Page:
For too long (only about a year and a half but it felt like eternity), fans of the Marvel Cinematic Universe (MCU) were deprived of new content. But that ended when the Disney+ TV show WandaVision premiered last January and the series finale just streamed yesterday. By the time the finale, appropriately titled “The Series Finale”, streamed WandaVision became the latest water cooler show to talk about as many theories (most of which did not pan out) were discussed, and for good reason. Some spoilers will follow.
WandaVision stands out from the normal MCU fare by focusing more on character, plot twists and mystery. It still is an MCU offering but it took full advantage of its new television medium and tantalized viewers with questions and character studies with each episode. It also was quite unconventional as a TV show.
The series was an intriguing hybrid of MCU action and world building and a tribute to American sitcoms. We got to see the evolution of sitcoms from the 1950s to today with various episodes taking on a tone which was appropriate to the era it evoked. Starting with the first two episodes, WandaVision emulated 1950s shows like The Dick Van Dyck Show and I Love Lucy then the 1960s with I Dream of Jeannie and Bewitched with a narrow television ratio, laugh tracks and black and white photography in the first two episodes. The following episodes were in color with changed lighting that evoked the bouncy and colorful TV world of the 1970s like The Brady Bunch; the schmaltzy and corny overlit family comedies in the 1980s as seen with Full House, Growing Pains or Family Ties; the more in-your-face and goofball vibe of Malcolm in the Middle from the 2000s; and contemporary comedies where characters talk to the fourth wall as in The Office and Modern Family. Each era/episode came with an opening title scene that fit perfectly for the era it evoked.
It was a lot of fun to watch these episodes which brought back memories, although the earlier episodes could have actually been funny. This flaw was a turn off for some viewers but others were rewarded when the series expanded beyond the bizarre artificial world created by the superpowered Wanda Maximoff (Elizabeth Olsen, who has never been better at this role) and we learned what was going on.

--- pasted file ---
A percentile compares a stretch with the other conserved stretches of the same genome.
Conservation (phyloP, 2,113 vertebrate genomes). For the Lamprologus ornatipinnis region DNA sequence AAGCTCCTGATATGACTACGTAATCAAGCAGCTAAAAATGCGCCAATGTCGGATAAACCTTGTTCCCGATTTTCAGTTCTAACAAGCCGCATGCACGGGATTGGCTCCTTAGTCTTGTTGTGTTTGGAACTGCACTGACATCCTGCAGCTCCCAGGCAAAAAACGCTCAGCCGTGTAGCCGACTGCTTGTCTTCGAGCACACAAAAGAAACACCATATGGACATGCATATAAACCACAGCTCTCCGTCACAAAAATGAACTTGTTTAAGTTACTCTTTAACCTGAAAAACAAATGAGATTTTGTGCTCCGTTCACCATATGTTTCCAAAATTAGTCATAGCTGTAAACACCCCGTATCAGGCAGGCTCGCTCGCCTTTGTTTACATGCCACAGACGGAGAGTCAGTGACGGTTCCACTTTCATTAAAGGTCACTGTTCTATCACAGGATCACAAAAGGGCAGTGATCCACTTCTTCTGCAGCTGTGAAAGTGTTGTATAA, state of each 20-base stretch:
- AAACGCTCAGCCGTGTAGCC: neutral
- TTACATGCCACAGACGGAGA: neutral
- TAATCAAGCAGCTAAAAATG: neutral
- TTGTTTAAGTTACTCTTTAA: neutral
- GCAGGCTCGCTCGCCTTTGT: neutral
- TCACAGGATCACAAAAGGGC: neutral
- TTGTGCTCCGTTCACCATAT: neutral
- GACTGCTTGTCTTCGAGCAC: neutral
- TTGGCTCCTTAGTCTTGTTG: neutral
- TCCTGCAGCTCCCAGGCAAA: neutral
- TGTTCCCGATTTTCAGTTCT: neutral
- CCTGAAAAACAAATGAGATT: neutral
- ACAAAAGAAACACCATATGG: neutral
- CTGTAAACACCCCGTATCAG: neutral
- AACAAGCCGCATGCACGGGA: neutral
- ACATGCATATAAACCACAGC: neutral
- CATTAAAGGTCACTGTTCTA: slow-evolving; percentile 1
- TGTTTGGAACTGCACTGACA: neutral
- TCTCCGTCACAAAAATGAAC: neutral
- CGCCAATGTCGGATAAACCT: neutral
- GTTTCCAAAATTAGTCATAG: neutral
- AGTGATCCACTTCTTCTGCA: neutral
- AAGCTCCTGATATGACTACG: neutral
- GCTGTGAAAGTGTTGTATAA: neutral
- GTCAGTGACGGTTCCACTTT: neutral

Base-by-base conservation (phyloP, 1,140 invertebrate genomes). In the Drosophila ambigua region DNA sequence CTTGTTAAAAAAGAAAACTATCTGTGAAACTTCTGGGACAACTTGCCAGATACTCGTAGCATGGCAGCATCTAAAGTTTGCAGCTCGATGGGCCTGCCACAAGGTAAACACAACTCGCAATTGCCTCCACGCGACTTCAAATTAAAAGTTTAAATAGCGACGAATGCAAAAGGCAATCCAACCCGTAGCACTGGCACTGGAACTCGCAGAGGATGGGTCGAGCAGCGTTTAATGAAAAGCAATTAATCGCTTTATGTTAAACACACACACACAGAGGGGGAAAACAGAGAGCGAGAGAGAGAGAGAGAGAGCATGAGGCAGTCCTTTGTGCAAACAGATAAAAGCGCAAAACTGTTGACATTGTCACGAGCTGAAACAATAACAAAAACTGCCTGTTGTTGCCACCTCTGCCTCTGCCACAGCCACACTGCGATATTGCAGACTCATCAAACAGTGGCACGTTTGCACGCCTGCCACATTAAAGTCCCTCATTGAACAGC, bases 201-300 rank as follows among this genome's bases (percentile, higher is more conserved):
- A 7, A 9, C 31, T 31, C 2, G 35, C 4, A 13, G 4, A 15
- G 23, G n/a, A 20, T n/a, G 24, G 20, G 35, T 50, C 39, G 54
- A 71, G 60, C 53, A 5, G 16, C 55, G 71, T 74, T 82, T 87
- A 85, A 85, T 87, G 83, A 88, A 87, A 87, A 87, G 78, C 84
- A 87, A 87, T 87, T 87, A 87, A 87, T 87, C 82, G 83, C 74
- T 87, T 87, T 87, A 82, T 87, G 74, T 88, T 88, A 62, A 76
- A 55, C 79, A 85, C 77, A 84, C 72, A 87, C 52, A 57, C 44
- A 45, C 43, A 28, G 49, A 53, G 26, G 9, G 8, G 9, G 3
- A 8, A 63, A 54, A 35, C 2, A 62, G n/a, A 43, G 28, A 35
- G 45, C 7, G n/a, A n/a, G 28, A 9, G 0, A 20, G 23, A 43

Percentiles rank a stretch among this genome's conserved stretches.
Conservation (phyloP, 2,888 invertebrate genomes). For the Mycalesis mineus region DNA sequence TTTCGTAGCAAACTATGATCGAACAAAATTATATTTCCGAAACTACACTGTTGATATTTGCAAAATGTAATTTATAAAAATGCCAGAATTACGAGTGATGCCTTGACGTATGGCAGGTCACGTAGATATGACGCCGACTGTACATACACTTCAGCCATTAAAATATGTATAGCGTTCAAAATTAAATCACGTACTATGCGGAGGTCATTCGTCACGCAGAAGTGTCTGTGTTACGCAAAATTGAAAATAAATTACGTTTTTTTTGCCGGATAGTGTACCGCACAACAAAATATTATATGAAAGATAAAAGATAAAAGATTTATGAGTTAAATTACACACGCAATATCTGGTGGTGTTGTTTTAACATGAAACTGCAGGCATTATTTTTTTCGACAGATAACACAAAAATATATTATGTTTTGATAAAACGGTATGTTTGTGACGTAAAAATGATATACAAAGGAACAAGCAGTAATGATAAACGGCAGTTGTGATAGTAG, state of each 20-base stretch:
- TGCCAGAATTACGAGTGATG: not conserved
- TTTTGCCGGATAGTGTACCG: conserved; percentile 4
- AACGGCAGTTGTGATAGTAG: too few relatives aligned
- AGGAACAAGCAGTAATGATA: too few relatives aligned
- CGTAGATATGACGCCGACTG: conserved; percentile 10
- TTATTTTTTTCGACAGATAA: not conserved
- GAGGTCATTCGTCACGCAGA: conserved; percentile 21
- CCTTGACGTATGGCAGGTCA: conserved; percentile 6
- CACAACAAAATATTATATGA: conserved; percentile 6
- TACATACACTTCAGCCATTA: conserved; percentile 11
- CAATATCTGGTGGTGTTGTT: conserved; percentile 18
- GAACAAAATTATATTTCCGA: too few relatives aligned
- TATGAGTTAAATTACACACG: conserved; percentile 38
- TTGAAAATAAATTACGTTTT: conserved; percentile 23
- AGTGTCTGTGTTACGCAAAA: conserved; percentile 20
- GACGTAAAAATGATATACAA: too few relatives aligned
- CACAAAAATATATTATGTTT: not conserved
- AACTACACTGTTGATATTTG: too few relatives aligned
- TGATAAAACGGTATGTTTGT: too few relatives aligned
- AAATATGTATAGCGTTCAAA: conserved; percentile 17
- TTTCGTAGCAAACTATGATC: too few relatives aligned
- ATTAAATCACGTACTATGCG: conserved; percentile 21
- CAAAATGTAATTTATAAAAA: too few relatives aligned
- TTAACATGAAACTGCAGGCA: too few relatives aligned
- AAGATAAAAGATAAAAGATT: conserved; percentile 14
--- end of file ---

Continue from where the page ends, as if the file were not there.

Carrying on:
WandaVision truly began to stand out when we began to get answers and the world opened up. Essentially, the series takes place in the aftermath of Avengers: Endgame as Wanda is struggling through her grief over the loss of her lover, the android called Vision (Paul Bettany) and the events from the last two Avengers films. In her emotional pain, Wanda retreated to a fantasy world that inserted herself and a resurrected Vision in a sitcom world.
This draws the attention of the real world in the form of an agency called S.W.O.R.D., and people who investigate Wanda’s world. These included familiar MCU faces like scientist Darcy Lewis (Kat Dennings) and FBI agent Jimmy Woo (Randall Park) and new faces such as Monica Rambeau (Teyonah Parris) and S.W.O.R.D. director and all-around tool Tyler Heyward (Josh Stamberg). It is remarkable that this show was able to take minor and annoying MCU characters who detracted from their films and made them so endearing. Darcy and Jimmy have to return in one of the other Disney+ MCU shows. Meanwhile, Monica made a brilliant impression as the newest MCU hero, the future Photon/Spectrum and the episode that focused on her return to life during Avengers: Endgame provided a fullfilling look at what the impact the events of the Avengers films had on normal people.
Events quickly elevated and intrigued us when Wanda’s deceased brother Pietro/Quicksilver (Evan Peters reprising his role, sort of, from the Fox X-Men films) turned up out of the blue. Meanwhile, tantalizing clues and Easter eggs engaged us to try to figure out what was going on in the show and its characters, namely Wanda and Vision’s nosy next-door neighbor Agnes (Kathryn Hahn), who showed a wide range of depth from comedy to villainy.
However, the true stars of the show was of course Wanda and Vision. The actors reveled in their roles and ran audiences through the emotional gamut as their scenes ranged from goofball comedy to horrifying heartbreak. But the emotional pulls were genuine and did not feel forced (unlike many of the attempts at humor). Their story was the heart of WandaVision as the series grew darker and darker when she processed her grief.